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The Sultan sends his son the young Prince to be educated away from the court in the seven liberal arts by Seven Wise Masters. On his return to court his stepmother the empress seeks to seduce him. To avert danger he is bound over to a week's silence by Sindibad, leader of the Seven Wise Masters. During this time the empress accuses him to her husband, and seeks to bring about his death by seven stories which she relates to the emperor; but her narrative is each time confuted by the Seven Wise Masters led by Sindibad. Finally the prince's lips are unsealed, the truth exposed, and the wicked empress is executed.
The frame narrative served as the flexible way to transmit tales to other listeners.
Hundreds of surviving European texts are known. These normally contain fifteen tales, one for each sage, seven from the stepmother, and one from the prince; though the framework is preserved, only four of the commonest European tales are also found in the Eastern version.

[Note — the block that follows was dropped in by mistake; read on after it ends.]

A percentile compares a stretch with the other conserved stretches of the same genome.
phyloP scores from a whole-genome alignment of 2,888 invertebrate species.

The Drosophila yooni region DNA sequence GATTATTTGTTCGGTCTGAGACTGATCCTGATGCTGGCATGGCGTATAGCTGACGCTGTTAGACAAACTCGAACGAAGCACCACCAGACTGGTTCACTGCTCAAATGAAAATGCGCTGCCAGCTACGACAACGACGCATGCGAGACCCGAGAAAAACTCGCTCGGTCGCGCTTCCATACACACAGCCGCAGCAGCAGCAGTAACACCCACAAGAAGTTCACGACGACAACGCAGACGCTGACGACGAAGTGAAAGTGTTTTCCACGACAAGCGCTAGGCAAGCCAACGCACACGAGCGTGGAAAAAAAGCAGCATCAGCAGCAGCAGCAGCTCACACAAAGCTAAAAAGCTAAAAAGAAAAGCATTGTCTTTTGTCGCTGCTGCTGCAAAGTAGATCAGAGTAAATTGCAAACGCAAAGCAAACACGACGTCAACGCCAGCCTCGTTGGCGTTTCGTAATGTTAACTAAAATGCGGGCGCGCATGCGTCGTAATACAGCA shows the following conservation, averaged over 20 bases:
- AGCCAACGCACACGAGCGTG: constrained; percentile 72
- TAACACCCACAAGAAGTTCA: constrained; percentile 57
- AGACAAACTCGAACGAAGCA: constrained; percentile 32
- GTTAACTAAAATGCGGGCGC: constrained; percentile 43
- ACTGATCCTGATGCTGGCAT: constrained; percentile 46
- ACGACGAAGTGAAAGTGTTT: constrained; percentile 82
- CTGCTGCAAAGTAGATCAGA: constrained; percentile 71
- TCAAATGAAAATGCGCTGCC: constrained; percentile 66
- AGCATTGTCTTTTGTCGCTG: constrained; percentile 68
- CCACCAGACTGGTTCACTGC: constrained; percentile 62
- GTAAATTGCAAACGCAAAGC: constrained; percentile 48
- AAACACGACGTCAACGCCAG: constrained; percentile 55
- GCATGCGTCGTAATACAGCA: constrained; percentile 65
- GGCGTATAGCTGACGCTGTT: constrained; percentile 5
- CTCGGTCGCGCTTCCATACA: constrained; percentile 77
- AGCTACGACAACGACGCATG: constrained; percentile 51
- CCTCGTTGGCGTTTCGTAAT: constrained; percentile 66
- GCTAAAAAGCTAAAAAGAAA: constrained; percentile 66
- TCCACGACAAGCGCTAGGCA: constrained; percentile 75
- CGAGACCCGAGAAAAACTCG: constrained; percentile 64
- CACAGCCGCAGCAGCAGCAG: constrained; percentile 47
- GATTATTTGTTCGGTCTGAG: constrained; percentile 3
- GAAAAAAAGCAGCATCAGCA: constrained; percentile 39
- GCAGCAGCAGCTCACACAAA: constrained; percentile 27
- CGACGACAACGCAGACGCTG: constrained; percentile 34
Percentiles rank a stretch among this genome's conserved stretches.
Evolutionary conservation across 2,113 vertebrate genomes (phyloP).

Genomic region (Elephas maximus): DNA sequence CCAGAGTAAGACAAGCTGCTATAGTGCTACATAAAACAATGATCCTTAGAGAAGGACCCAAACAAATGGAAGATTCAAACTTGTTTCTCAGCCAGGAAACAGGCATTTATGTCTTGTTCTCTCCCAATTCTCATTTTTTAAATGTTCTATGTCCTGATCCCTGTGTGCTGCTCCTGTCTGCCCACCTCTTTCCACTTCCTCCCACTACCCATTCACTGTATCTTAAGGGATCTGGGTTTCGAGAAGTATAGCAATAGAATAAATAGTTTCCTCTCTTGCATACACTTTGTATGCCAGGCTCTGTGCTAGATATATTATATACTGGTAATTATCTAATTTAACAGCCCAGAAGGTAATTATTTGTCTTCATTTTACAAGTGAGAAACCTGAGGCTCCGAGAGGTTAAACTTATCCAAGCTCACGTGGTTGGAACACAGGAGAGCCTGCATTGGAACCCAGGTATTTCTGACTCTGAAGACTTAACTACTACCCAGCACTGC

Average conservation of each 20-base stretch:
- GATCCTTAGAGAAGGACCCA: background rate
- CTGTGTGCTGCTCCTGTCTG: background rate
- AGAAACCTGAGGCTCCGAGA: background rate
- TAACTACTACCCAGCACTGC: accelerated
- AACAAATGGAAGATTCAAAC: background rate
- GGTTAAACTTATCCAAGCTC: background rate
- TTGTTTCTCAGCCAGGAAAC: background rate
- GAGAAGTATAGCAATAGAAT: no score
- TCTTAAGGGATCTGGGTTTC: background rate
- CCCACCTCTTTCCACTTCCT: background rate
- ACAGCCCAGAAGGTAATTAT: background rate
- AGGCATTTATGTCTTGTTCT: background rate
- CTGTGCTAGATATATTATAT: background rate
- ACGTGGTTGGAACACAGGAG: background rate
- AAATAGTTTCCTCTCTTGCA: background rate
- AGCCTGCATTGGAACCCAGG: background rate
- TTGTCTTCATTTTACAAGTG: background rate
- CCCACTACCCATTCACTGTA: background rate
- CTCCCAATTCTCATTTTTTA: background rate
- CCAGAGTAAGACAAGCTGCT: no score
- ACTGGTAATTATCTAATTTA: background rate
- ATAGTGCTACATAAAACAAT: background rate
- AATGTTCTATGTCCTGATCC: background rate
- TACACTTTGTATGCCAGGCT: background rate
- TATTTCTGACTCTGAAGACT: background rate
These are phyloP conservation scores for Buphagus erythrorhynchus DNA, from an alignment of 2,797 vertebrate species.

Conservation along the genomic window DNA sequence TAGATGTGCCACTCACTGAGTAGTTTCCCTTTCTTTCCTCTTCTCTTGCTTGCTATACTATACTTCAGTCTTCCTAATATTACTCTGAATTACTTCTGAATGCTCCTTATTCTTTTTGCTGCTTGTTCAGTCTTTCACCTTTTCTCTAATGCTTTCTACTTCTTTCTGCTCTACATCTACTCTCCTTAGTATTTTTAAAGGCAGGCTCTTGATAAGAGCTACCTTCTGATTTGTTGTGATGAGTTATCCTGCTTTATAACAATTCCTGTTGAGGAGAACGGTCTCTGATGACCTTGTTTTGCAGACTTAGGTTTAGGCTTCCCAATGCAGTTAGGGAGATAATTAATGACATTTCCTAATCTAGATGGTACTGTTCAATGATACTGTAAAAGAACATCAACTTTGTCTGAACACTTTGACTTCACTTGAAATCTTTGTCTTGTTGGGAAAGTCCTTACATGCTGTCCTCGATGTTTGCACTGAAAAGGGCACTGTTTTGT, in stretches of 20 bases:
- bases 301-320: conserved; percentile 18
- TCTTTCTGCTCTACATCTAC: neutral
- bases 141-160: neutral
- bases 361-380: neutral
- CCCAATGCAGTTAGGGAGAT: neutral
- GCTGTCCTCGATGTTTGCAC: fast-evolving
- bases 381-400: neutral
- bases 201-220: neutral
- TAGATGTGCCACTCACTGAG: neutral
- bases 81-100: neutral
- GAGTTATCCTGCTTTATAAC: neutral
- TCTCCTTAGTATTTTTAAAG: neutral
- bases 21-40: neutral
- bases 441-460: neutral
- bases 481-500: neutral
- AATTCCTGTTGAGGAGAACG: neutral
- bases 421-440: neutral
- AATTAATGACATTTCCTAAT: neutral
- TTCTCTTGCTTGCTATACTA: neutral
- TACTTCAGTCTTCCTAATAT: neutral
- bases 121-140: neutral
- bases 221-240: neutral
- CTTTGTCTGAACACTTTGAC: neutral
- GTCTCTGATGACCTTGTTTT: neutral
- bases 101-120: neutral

The cycle of stories, which appears in many European languages, is of Eastern origin. An analogous collection occurs in Sanskrit, attributed to the Indian philosopher Sindibad/Syntipas in the first century BC, though the Indian original is unknown. Other suggested origins are Persian (since the earliest surviving texts are in Persian) and Hebrew (a culture with similar tales, such as that of the biblical Joseph) .
Runte, Hans R., J. Keith Wikeley and Anthony J. Farrell, The Seven Sages of Rome and the Book of Sindbad: An Analytical Bibliography, New York: Garland Publishing, Inc., 1984 (Garland Reference Library of the Humanities).
The Seven Sages Society, founded in 1975, maintains a perpetual scholarly bibliography, with annual updates in its on-line and printed (free of charge) Newsletter, at <http://sevensagessociety.org>.
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